"The Gluten Lie and Other Myths About What You Eat," by Alan Levinovitz. Nero, 274 pp. $24.95
Levinovitz, author of "The Gluten Lie and Other Myths About What You Eat," is not -- and does not claim to be -- a nutritionist. He's an assistant professor of religious studies at James Madison University.
The connection between his day job and his new book? He sees societal preoccupation with "good" and "bad" foods, serial demonization of MSG, carbohydrates, processed foods, salt, cholesterol, sugar, gluten and so on as a cultlike obsession built not on science but on myths and superstition.
Levinovitz has written an angry, funny and highly readable condemnation of the "fearmongering" nutrition business -- which he says is not just wrong but detrimental to public health. "Every food is a potential demon," he writes. "Talking about food this way . . . creates neurotic eaters who see foods as pure or impure, natural or processed, good or evil." And while he admits there is a "significant minority" of people who are healthier when they avoid gluten, he argues, "Anxiety about what you eat can produce precisely the same symptoms linked to gluten sensitivity."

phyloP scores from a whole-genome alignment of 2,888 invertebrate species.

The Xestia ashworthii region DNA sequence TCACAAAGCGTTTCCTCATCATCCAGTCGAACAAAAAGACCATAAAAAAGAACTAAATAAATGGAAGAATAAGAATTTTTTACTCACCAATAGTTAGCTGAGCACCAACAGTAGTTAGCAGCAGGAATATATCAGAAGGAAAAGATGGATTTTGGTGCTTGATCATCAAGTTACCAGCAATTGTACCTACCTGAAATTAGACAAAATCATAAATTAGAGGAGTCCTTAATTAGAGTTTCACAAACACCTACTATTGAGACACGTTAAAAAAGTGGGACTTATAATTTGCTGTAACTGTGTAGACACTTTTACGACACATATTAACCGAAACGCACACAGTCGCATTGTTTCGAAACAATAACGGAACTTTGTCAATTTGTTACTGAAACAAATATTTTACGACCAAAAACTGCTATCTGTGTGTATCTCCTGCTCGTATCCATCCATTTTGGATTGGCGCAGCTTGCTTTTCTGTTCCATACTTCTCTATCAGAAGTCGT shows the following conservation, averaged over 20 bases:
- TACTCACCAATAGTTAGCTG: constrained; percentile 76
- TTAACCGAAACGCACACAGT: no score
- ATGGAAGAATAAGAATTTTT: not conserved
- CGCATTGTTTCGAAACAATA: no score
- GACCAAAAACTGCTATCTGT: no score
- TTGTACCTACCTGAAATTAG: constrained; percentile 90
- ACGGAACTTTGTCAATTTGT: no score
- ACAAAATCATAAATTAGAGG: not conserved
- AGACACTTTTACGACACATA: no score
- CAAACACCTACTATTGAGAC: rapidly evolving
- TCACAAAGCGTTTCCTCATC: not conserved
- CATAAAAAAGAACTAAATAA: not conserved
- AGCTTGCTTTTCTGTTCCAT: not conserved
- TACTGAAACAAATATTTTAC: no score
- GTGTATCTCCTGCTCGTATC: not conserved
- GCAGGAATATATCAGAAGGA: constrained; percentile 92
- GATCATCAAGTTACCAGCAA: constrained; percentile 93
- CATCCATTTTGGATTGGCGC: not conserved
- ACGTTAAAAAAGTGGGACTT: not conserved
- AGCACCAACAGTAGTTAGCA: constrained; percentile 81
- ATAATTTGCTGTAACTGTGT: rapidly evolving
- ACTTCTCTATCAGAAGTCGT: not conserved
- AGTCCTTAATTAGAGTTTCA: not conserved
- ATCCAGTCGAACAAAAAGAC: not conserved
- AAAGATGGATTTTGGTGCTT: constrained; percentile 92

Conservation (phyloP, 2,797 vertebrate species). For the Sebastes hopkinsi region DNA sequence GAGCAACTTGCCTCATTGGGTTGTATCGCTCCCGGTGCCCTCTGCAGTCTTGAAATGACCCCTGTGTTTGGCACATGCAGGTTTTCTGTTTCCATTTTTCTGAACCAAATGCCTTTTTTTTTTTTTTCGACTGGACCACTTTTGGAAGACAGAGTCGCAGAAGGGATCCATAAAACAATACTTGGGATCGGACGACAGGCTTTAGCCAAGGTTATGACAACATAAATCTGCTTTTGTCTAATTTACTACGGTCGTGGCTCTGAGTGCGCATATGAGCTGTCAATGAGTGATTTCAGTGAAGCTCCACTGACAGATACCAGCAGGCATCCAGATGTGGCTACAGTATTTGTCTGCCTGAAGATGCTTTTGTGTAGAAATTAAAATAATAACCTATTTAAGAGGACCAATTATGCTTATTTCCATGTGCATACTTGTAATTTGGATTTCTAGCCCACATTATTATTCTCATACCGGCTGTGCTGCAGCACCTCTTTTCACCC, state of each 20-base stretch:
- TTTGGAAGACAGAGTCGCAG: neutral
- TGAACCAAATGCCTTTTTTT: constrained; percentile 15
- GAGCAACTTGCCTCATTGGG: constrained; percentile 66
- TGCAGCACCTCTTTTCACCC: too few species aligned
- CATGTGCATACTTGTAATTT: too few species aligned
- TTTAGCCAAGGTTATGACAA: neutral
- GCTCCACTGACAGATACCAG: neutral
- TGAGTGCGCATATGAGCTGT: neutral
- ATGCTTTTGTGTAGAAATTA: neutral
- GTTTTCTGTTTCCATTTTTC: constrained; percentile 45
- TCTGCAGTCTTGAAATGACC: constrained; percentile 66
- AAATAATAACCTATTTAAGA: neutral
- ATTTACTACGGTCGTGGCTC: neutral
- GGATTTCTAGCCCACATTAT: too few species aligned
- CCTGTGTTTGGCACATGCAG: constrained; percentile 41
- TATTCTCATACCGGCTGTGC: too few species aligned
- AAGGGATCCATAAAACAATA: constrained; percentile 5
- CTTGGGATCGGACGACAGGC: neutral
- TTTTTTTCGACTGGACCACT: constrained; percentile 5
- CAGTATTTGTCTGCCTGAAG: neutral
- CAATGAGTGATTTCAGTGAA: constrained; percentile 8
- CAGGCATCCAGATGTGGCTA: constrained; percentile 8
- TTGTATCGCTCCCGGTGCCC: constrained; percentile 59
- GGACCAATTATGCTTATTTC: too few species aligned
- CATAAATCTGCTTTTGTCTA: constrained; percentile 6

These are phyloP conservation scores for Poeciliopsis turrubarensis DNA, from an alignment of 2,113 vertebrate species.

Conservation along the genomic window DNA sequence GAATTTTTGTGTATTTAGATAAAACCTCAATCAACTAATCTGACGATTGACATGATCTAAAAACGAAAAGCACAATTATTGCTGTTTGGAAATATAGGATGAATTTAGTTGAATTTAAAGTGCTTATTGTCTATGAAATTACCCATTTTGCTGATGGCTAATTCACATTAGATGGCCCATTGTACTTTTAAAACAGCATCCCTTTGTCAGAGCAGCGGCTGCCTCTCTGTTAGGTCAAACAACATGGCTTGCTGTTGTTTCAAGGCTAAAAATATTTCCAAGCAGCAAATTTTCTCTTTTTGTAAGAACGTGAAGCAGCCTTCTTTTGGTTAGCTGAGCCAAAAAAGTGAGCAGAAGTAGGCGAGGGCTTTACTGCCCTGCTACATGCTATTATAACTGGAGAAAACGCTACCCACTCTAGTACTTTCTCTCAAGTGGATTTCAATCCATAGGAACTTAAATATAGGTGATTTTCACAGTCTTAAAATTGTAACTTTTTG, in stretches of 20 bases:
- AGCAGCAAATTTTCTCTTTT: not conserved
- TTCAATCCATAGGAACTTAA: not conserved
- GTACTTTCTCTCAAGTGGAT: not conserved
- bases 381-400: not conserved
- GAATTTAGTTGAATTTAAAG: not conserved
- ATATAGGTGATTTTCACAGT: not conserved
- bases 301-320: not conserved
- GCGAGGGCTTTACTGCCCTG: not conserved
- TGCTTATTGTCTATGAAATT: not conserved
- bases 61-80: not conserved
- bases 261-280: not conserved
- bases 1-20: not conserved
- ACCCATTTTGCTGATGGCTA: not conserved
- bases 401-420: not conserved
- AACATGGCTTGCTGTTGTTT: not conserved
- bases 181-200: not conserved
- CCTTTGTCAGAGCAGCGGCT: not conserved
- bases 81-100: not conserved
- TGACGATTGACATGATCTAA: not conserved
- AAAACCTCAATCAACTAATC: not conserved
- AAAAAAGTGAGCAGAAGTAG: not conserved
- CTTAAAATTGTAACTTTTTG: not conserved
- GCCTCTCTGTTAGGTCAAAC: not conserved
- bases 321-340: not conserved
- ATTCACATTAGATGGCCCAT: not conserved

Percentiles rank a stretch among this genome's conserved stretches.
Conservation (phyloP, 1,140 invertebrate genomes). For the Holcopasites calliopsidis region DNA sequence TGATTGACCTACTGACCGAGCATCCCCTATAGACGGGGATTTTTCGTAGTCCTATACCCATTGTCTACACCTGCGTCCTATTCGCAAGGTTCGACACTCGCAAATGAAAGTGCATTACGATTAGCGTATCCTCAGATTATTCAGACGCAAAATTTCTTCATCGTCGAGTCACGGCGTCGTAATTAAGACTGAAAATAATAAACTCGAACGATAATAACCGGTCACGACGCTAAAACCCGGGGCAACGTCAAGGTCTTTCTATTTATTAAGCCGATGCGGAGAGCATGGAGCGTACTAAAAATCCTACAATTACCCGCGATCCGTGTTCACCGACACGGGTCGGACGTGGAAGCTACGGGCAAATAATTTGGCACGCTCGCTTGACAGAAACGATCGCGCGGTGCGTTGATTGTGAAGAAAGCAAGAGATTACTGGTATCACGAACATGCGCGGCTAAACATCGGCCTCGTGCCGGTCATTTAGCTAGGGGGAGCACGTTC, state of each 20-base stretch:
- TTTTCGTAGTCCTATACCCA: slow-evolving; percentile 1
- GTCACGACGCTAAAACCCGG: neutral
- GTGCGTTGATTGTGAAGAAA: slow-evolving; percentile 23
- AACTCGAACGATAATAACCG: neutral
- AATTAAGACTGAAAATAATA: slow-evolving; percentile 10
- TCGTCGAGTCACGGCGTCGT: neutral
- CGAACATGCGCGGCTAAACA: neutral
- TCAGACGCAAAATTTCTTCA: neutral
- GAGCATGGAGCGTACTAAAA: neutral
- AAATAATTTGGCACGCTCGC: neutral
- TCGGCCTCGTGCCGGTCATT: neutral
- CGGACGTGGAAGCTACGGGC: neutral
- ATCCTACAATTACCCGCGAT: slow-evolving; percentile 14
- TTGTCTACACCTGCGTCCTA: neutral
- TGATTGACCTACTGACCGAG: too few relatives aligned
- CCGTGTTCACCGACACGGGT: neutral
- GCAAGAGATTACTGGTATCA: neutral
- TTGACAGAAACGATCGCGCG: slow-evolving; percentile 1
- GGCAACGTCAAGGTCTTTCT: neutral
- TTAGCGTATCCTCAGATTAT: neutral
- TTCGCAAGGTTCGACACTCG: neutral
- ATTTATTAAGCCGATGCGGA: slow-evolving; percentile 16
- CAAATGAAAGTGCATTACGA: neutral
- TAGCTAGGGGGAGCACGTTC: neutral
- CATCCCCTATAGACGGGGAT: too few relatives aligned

He recounts tales of scientific studies that don't prove what policymakers say they prove, and he peppers the book with anecdotes such as the grain-abstaining monks of ancient China and a Duke University diet guru who whipped his female clients.